The main system for the deposition and/or treatment of materials is a typical parallel plate reactor which is connected to an RF (13.56 MHz) power supply via two parallel electrodes placed inside the chamber. This configuration allows the electrodes surface to be in contact with the plasma phase. Thanks to the RF voltage supply any kind of material can be treated or deposited.
Both continuous and pulsed plasmas can be generated. This offers an high level of flexibility in term of the different types of materials which can be treated or deposited. The pulsed configuration in particular allows the treatment of insulating substrates avoiding the charge-induced damaging as well as of temperature-sensitive materials (polymers) by strongly reducing the heating load.
The reactor is equipped with two cathodes (a magnetron and a simple capacitive one): this allows the deposition of composite materials by co-sputtering of two different targets. Separate power supplies (Advanced Energy RFX 600A and Advanced Energy CESAR) are connected to each target providing independent power control.
The samples, placed on the anode, can be electrically polarized either in continuous or pulsed mode and heated up to ~500C°.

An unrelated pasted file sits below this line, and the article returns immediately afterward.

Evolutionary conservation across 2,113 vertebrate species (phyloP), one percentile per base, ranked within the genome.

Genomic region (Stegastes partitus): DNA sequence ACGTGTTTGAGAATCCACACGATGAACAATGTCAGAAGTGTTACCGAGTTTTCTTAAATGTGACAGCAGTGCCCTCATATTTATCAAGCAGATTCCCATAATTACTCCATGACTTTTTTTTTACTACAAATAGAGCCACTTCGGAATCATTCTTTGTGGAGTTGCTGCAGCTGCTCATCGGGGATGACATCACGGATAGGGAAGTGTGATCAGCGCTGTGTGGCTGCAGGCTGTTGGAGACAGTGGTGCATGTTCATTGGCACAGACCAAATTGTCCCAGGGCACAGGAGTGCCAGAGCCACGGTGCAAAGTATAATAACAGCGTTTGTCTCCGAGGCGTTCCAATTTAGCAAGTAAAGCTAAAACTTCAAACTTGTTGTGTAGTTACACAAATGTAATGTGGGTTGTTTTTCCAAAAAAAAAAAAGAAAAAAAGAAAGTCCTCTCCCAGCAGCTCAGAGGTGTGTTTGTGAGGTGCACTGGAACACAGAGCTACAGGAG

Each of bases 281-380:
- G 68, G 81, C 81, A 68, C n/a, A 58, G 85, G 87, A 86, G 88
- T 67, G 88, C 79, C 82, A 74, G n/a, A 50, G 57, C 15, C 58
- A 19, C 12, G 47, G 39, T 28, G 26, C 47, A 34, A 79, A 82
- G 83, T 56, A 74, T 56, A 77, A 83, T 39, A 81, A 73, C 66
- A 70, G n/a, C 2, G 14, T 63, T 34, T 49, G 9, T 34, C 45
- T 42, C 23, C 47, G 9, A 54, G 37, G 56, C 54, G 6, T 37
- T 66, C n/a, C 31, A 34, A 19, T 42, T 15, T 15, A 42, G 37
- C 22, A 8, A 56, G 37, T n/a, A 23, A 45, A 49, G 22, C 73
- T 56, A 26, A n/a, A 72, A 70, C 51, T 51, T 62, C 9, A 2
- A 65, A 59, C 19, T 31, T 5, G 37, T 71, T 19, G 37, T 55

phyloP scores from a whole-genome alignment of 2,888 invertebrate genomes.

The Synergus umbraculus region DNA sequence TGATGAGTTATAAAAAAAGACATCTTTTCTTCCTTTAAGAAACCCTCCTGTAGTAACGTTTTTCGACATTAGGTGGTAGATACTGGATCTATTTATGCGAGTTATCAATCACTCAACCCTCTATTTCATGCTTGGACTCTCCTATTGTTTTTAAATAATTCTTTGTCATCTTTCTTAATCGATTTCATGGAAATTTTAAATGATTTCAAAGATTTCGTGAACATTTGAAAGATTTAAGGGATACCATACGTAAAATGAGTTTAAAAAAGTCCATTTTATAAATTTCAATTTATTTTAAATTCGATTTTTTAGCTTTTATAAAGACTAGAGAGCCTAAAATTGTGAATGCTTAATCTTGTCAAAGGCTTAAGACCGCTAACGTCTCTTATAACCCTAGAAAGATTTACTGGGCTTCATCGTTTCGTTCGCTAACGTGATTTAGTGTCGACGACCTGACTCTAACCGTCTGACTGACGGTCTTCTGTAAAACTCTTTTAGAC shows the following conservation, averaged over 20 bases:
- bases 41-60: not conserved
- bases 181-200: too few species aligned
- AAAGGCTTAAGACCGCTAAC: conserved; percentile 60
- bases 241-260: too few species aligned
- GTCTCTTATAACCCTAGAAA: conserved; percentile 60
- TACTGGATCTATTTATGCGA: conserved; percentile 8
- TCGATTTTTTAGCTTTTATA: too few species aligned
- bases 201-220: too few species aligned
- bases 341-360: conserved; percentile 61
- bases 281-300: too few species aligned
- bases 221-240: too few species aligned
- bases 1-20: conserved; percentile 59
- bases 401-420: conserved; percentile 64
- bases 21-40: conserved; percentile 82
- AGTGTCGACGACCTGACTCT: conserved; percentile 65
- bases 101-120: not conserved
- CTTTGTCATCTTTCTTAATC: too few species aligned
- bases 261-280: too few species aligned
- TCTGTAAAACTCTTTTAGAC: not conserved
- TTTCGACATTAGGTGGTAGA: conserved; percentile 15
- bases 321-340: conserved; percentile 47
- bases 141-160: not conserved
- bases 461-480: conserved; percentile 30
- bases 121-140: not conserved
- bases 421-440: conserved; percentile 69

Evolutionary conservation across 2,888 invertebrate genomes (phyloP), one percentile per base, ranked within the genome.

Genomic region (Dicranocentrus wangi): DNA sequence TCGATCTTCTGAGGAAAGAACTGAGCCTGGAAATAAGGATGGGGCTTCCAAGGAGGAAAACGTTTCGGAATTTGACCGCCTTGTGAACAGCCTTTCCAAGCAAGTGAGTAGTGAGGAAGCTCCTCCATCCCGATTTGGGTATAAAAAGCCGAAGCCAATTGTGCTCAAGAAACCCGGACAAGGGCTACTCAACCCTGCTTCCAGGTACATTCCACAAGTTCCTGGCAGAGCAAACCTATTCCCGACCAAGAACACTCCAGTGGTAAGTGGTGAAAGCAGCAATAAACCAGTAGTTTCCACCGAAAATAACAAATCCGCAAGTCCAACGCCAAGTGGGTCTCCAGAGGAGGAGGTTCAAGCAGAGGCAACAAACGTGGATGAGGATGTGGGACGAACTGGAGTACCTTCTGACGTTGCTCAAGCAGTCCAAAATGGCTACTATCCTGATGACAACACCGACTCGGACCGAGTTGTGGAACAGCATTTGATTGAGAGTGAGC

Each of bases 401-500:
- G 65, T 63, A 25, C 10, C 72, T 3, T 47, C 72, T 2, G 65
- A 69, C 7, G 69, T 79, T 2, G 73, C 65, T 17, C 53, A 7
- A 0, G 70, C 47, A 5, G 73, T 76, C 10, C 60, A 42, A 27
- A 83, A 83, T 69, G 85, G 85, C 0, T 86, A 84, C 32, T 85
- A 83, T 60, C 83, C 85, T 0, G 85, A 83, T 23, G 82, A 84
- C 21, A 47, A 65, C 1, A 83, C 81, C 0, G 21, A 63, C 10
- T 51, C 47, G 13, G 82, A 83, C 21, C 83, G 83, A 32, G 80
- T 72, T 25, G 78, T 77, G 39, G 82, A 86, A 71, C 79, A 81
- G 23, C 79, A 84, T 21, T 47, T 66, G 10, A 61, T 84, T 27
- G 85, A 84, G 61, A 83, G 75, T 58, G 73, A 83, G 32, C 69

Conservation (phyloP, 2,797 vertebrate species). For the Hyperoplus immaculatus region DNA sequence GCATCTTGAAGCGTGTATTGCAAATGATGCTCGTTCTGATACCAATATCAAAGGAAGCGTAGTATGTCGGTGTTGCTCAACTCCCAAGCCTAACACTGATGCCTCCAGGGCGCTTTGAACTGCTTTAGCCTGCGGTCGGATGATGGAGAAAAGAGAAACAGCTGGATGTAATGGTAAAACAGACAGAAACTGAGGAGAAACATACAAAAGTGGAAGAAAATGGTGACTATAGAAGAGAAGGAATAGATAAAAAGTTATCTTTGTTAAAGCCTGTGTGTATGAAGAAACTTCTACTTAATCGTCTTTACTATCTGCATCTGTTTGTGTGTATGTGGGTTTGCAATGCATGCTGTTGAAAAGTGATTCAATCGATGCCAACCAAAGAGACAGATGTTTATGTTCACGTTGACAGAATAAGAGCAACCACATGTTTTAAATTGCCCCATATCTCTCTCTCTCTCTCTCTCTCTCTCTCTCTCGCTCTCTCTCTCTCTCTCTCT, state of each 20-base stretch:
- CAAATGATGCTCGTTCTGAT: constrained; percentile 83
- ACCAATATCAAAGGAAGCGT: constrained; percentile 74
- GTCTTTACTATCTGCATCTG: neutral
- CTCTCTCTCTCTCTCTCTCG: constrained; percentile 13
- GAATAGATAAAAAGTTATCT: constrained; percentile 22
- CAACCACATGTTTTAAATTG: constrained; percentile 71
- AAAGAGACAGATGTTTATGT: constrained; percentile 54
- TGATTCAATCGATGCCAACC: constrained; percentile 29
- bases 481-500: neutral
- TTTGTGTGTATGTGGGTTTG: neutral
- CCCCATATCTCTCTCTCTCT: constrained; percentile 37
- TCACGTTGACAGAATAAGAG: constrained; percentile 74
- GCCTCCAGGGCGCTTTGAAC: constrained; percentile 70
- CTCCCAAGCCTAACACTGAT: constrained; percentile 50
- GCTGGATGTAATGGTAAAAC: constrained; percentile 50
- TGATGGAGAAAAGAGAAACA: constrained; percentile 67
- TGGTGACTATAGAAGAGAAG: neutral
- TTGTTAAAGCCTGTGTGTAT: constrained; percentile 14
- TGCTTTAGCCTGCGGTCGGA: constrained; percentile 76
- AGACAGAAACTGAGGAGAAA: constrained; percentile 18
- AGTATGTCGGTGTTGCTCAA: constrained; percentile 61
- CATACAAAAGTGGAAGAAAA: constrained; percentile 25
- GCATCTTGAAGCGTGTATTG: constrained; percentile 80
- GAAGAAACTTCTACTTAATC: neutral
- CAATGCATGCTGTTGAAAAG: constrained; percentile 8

The sample holder can also be rotated during the processes to enhance film/treatment homogeneity.
Both thin film deposition and surface treatments can be performed.
Two types of plasma-assisted processes can be operated in the reactor: Physical Vapor Deposition -PVD and Plasma Assisted Chemical Vapor Deposition -PACVD.
- PVD (Physical Vapor Deposition) or Sputtering - The depositing material comes from a target placed on the cathode, which is sputtered under the effect of the bombardment of high energy ions from the plasma.
- PACVD (Plasma Assisted Chemical Vapor Deposition) - The material precursors are gases which are activated in the plasma phase through dissociation, excitation and ionization processes, yielding highly reactive species. Chemical reactions at the substrate surface lead then to the solid coating formation.
Besides, the plasma chamber is part of the so called “Cluster Lab”, an UHV (Ultra High Vacuum) Integrated system in which the deposition chambers are connected in vacuum to the XPS spectrometer (ESCA 200). Such system allows in-situ deposition and characterization of materials, avoiding any contaminations due to air exposure of the treated samples before analysis.